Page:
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Professor Stevens’ simple experiment offers many points for discussion—some are obvious and others, not so much. Sorta makes you think about where we are today as a society, doesn’t it?

Are you a TAKER? Well, we all are at times, but we don’t have to be that way in all cases. Consider being a GIVER sometimes. It’s easy to do. Share a smile, speak kindly to someone, or simply do something nice for others—such things don’t cost you and you just might brighten someone’s day.

If you are a GIVER in any way, thank you. You are a blessing to others and just aced Professor Stevens’ math class. Congratulations!

Please share your thoughts on any points about Givers/Takers that interest you.

Bless you and have a nice day!

Tom Tatum – Author – 2015

Amazon author page: http://www.amazon.com/author/tomtatum

Twitter: @TomTatumAuthor

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THROUGH THE EYES OF MY HEART

During my teen and young adult years, my mind sometimes ignored things my eyes saw. Back then, my little corner of the world was the most important thing to me, and there didn’t seem to be enough hours in the day for anything else. As the years continued to pass, I managed to grow in wisdom and now see similar things, but in a different way—through the eyes of my heart.

EyesBW

You see, there was a time in life when I thought my family was at the center of the universe. I was living in a “me-me-me” world of selfishness, like many folks tend to do at times. I thought I was a good person, but there were times when I complained about insignificant things in life like:

  • being uncomfortable while sleeping in my own bed on a cold-winter’s night… then I saw a homeless man sleeping on a park bench wearing tattered clothes and no shoes
  • wearing glasses to restore my vision to 20/20… then I saw a blind man who was wearing a smile upon his face while whistling a cheerful tune as he walked by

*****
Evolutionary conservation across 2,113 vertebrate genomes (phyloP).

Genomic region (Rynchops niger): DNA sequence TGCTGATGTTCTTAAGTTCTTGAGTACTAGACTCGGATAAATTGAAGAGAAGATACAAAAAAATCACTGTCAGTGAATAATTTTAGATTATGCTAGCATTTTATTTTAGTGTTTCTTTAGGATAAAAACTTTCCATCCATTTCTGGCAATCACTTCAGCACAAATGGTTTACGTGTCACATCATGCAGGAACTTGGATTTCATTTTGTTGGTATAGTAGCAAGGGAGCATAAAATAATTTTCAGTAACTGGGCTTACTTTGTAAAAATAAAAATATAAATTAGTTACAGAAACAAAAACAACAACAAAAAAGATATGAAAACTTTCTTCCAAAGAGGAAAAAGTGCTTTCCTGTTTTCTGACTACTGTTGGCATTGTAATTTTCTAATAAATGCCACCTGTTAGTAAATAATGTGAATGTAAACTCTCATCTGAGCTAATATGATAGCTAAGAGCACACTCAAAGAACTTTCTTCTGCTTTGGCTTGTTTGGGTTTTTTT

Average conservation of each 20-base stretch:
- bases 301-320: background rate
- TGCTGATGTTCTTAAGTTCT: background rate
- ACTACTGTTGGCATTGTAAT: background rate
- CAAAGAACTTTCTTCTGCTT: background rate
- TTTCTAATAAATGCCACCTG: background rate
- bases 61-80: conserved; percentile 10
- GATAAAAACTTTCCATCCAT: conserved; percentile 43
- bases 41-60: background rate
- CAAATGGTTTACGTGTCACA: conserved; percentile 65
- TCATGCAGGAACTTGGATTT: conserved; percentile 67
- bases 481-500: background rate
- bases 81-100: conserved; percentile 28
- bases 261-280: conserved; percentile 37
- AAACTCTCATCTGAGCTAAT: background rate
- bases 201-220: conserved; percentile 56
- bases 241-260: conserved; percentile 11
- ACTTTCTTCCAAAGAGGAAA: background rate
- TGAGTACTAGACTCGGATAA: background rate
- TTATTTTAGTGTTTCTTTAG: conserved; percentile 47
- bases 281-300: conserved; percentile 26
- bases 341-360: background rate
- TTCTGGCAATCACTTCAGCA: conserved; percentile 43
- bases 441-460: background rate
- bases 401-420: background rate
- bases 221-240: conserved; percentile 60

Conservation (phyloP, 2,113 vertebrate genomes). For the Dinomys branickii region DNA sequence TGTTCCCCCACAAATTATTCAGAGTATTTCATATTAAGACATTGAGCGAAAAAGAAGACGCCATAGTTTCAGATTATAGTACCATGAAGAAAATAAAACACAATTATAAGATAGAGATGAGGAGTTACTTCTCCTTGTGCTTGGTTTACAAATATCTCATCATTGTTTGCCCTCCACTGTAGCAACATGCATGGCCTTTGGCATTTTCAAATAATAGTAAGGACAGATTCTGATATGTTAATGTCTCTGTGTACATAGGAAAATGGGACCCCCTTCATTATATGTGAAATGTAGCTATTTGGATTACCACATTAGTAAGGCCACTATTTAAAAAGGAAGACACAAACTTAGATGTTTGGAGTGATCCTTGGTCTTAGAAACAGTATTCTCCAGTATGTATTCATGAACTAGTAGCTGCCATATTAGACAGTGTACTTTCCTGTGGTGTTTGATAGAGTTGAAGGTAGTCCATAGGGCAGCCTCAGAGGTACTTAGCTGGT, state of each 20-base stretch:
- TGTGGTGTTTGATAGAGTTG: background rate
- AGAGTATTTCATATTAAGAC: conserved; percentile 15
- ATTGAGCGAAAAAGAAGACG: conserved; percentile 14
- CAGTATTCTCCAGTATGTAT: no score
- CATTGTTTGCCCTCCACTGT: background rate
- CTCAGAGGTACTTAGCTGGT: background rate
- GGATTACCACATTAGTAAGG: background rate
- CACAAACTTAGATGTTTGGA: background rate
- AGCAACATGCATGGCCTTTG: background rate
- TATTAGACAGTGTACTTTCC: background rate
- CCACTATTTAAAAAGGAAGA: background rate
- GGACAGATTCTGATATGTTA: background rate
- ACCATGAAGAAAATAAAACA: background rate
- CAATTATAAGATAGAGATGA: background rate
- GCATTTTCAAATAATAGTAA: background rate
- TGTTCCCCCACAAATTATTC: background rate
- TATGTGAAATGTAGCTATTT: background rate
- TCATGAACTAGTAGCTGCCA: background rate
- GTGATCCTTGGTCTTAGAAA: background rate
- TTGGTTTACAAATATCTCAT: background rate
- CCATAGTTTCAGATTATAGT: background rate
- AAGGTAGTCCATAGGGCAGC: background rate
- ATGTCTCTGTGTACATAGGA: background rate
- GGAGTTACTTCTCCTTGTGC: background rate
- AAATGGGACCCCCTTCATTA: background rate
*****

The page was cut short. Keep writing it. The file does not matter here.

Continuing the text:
• my old aching legs… then I saw a man who had no legs, yet he was laughing while playing catch in the yard with his son
  • forgetting little, insignificant things… then I spoke to a friend who no longer remembers my name or the good times we once shared

I could continue my list of shallow complaints, but I’m sure you get the point. There are folks around us who are less fortunate than many of us, yet they are not complaining.

As I reflect on my poor-pitiful-me complaints, I have deep regrets for missing the opportunities I had to help others. A simple smile, kind gesture, or just saying hello could have made a small difference in someone’s day. I now see the plight of others with my heart and my mind understands how fortunate I am. I have so many blessings to be thankful for—far too numerous to count. Though some may seem small, each is a gift from God, and definitely much more than I deserve. I am truly blessed!

Now, I pray—Lord, I am grateful for the many gifts You have bestowed upon me. I ask that You give me the strength, courage, and desire to extend a helping hand to others who are in need while asking nothing of them in return. Help me to be a better person, and allow me to shine Your light upon others. For no matter the hurdles I encounter along my path, cheerfully supporting others I see on my journey is one of the greatest blessings I could ever receive. Amen.

HelpingHand

Acts 20:35 (NIV)

In everything I did, I showed you that by this kind of hard work we must help the weak, remembering the words the Lord Jesus himself said: ‘It is more blessed to give than to receive.’

John 3:17 (NIV)

If anyone has material possessions and sees his brother in need but has no pity on him, how can the love of God be in him?

Tom Tatum – Author – 2015

Amazon author page: http://www.amazon.com/author/tomtatum

Twitter: @TomTatumAuthor

LinkedIn: TomTatum1

Facebook page: Tom Tatum novels